Agreement expands Niskayuna's public access TV
NISKAYUNA Niskayuna residents now have access to a wider variety of televised educational programming thanks to an updated agreement between the town and Open Stage Media of Proctors.
OSM, Proctors’ public access television broadcast entity, has been operating Niskayuna’s educational access channel for about a week, according to town Supervisor Joe Landry.
The educational access channel, found on Time Warner Cable’s Channel 17, broadcasts shows and films produced by Niskayuna High School students and a full complement of Open Stage Media’s educational programming.
The change to Channel 17 is a dramatic one, Landry said. The old version was “nothing more than a little bulletin board with events listed on it. … There was no programming prior to this,” he said.
In addition to Niskayuna High School students’ work, Channel 17’s programming now includes Masterminds, a quiz competition that pits students from across the state against each other to test their knowledge of subjects ranging from history to sports; The Wonderful Magic of Melies; Educational Archives; Classic Arts Showcase; NASA programming; TheaterTalk; Union College athletics and silent films.
The addition of the OSM-managed educational programming is a welcome one, said Niskayuna Town Councilwoman Denise Murphy McGraw.
“We heard consistently from residents that our education channel was really just not up to snuff. People couldn’t really enjoy it,” she said.
Niskayuna High School students will benefit greatly from the change, she said.
As part of a franchise agreement with Time Warner Cable, significant improvements were made to the high school’s broadcasting center last year, but the programs produced in the updated studio weren’t getting much exposure, she said.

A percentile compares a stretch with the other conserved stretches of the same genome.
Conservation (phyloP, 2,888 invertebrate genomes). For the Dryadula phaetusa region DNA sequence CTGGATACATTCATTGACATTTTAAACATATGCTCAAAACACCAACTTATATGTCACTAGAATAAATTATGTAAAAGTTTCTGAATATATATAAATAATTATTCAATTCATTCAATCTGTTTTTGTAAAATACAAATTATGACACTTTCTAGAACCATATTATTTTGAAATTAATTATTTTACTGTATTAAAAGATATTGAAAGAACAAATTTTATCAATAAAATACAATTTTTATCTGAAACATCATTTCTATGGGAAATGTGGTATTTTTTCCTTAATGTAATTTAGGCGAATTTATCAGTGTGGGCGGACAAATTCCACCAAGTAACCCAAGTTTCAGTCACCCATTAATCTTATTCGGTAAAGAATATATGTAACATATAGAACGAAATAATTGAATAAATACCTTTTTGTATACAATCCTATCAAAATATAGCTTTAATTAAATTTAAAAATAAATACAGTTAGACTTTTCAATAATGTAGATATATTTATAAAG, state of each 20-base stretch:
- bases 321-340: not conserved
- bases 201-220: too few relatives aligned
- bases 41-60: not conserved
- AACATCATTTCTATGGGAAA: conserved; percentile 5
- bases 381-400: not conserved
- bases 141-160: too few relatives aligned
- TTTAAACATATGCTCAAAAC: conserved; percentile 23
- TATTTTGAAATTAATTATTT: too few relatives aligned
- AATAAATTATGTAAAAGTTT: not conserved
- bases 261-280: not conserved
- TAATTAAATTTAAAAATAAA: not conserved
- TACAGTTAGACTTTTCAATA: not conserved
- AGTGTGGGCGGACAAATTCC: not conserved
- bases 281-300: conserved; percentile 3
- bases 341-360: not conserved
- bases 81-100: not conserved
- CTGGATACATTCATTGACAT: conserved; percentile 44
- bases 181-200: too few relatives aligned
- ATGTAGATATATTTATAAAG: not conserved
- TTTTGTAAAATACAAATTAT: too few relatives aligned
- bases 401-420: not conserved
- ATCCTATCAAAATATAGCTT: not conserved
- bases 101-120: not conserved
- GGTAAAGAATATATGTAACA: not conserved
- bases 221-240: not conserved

“With this [agreement], they’ll be able to show their programs not just in the high school, not just in Niskayuna, but throughout the region, so it’s really very exciting for us,” she said. “These kids are working very hard. Some of them are winning festivals and other things, so it’s great to show it off to as wide an audience as possible.”
The announcement of the educational programming change comes nearly a year-and-a-half after the town of Niskayuna signed an agreement with OSM. Initially, OSM only operated Niskayuna’s public access and government access channels, found on Cable Channels 16 and 18 respectively.
As part of the agreement, the town contributes $5,000 annually to OSM.
The amendment to the town’s contract did not result in an additional charge, Landry noted.
As a member of the OSM network, the town retains a seat on the advisory committee of the three OSM stations and receives technical support, was well as emergency services on Cable Channel 18.
The addition of the educational channel to the agreement gives town residents access to OSM equipment and its studio.
Proctors was designated as manager and operator of public, educational and government access cable television by the city of Schenectady in 2009. That move spurred the creation of OSM. The new broadcast entity took over from SACC-TV and has expanded public access options to community organizations through three public access broadcast streams: OSM Public Access, OSM Arts and Education and OSM Government.
Since 2011, OSM has sought $5,000 each from Niskayuna, Rotterdam and Glenville, along with $2,500 from the village of Scotia. Niskayuna signed on in March 2011 and Rotterdam followed suit in May of this year.
Speaking on behalf of OSM, Proctors CEO Philip Morris said in a news release that OSM was conceived as a dynamic entity with an over-arching goal of broadening communications between and among residents in the region and their cultural and civic organizations.
“Proctors extends the invitation to the residents and town of Niskayuna — and to all municipalities — to participate in the continued evolution of a non-judgmental, virtual gathering space that links the arts, education and municipal communities and pulls people together to share ideas and nurture initiatives through open communication,” he said.